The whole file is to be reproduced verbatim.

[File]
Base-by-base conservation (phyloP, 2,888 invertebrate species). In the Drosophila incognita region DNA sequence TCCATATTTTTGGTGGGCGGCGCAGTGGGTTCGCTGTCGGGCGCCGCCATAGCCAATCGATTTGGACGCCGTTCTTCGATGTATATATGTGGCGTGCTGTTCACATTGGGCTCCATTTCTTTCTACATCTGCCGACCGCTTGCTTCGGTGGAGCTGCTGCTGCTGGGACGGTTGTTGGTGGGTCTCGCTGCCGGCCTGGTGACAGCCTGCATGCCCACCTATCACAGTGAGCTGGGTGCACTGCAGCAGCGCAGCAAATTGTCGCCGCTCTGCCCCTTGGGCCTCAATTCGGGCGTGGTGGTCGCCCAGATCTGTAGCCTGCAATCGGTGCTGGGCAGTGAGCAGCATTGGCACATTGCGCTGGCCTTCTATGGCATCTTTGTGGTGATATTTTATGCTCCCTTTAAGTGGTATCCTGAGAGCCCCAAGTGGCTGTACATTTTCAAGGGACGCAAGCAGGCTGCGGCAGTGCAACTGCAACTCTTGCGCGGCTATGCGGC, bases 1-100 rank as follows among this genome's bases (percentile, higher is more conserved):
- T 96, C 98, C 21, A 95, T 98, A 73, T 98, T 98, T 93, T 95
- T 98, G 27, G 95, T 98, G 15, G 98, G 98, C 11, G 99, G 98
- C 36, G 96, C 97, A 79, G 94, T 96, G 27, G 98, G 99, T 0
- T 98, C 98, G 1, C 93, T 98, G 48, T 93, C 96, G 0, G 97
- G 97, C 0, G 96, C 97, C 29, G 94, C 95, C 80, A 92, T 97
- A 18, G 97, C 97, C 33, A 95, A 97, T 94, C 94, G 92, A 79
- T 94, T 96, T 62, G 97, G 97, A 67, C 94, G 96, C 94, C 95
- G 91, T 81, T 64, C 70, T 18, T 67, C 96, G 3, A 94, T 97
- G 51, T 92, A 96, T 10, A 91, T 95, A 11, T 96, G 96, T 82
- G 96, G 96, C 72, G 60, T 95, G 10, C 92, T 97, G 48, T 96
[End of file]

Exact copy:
Base-by-base conservation (phyloP, 2,888 invertebrate species). In the Drosophila incognita region DNA sequence TCCATATTTTTGGTGGGCGGCGCAGTGGGTTCGCTGTCGGGCGCCGCCATAGCCAATCGATTTGGACGCCGTTCTTCGATGTATATATGTGGCGTGCTGTTCACATTGGGCTCCATTTCTTTCTACATCTGCCGACCGCTTGCTTCGGTGGAGCTGCTGCTGCTGGGACGGTTGTTGGTGGGTCTCGCTGCCGGCCTGGTGACAGCCTGCATGCCCACCTATCACAGTGAGCTGGGTGCACTGCAGCAGCGCAGCAAATTGTCGCCGCTCTGCCCCTTGGGCCTCAATTCGGGCGTGGTGGTCGCCCAGATCTGTAGCCTGCAATCGGTGCTGGGCAGTGAGCAGCATTGGCACATTGCGCTGGCCTTCTATGGCATCTTTGTGGTGATATTTTATGCTCCCTTTAAGTGGTATCCTGAGAGCCCCAAGTGGCTGTACATTTTCAAGGGACGCAAGCAGGCTGCGGCAGTGCAACTGCAACTCTTGCGCGGCTATGCGGC, bases 1-100 rank as follows among this genome's bases (percentile, higher is more conserved):
- T 96, C 98, C 21, A 95, T 98, A 73, T 98, T 98, T 93, T 95
- T 98, G 27, G 95, T 98, G 15, G 98, G 98, C 11, G 99, G 98
- C 36, G 96, C 97, A 79, G 94, T 96, G 27, G 98, G 99, T 0
- T 98, C 98, G 1, C 93, T 98, G 48, T 93, C 96, G 0, G 97
- G 97, C 0, G 96, C 97, C 29, G 94, C 95, C 80, A 92, T 97
- A 18, G 97, C 97, C 33, A 95, A 97, T 94, C 94, G 92, A 79
- T 94, T 96, T 62, G 97, G 97, A 67, C 94, G 96, C 94, C 95
- G 91, T 81, T 64, C 70, T 18, T 67, C 96, G 3, A 94, T 97
- G 51, T 92, A 96, T 10, A 91, T 95, A 11, T 96, G 96, T 82
- G 96, G 96, C 72, G 60, T 95, G 10, C 92, T 97, G 48, T 96